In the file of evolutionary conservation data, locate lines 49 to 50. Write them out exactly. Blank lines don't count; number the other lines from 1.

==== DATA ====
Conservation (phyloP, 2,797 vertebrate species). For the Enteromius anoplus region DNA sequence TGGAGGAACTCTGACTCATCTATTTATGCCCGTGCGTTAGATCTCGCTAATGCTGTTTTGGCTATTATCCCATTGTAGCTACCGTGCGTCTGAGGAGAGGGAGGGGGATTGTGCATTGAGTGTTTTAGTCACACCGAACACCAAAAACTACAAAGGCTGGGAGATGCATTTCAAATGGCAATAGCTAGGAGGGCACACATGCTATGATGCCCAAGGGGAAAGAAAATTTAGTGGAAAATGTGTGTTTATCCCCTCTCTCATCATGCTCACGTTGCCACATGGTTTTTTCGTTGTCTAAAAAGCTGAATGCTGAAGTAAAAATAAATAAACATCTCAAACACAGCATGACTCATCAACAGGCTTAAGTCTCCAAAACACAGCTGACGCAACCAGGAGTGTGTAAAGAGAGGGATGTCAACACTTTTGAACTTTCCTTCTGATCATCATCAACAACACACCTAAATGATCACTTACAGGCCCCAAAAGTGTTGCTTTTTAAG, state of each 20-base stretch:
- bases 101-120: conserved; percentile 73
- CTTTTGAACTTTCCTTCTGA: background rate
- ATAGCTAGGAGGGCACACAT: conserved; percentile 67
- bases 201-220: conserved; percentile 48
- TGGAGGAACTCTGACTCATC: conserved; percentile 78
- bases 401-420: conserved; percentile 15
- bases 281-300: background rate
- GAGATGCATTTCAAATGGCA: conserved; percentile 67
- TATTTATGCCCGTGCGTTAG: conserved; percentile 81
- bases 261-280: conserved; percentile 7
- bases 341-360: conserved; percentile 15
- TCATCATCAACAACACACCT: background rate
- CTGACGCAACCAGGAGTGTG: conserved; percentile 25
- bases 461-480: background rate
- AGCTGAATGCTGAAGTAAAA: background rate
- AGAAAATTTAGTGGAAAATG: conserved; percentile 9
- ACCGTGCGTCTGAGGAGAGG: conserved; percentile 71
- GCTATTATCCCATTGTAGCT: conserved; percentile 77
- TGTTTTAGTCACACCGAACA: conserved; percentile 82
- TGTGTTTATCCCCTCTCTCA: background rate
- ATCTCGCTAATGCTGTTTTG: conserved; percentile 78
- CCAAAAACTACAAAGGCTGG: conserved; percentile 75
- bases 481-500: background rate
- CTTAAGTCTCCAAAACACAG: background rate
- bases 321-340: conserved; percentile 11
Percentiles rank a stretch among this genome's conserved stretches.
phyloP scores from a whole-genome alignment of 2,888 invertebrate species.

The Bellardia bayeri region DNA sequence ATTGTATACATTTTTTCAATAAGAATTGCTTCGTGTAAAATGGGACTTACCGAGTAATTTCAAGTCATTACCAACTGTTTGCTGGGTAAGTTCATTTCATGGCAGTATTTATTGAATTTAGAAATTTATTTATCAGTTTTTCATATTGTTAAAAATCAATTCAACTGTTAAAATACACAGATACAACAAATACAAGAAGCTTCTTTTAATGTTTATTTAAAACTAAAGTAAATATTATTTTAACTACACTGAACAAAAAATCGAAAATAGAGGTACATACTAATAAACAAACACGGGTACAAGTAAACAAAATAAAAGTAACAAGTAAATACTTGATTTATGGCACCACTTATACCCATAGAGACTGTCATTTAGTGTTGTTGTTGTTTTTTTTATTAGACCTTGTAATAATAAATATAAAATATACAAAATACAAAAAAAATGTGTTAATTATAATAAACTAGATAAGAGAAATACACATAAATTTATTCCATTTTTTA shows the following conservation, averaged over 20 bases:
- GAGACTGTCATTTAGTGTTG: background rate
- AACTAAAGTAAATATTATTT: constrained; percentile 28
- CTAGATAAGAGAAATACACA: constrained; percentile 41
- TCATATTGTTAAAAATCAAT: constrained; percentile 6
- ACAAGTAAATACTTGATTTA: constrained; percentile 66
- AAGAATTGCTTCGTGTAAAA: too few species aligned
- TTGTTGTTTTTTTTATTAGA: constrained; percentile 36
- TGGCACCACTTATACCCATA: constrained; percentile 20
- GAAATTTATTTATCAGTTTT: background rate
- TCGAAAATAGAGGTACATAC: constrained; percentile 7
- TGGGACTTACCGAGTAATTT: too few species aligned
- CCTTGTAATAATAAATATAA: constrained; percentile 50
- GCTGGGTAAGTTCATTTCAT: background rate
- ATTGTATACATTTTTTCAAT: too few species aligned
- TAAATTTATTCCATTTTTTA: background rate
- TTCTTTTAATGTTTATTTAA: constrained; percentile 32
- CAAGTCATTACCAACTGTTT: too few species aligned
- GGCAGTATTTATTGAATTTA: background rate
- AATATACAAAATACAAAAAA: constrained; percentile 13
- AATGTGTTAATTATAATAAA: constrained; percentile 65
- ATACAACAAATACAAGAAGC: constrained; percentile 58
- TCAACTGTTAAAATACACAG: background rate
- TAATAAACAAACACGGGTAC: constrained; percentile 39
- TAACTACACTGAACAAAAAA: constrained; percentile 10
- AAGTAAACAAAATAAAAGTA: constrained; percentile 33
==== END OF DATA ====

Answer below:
- AATGTGTTAATTATAATAAA: constrained; percentile 65
- ATACAACAAATACAAGAAGC: constrained; percentile 58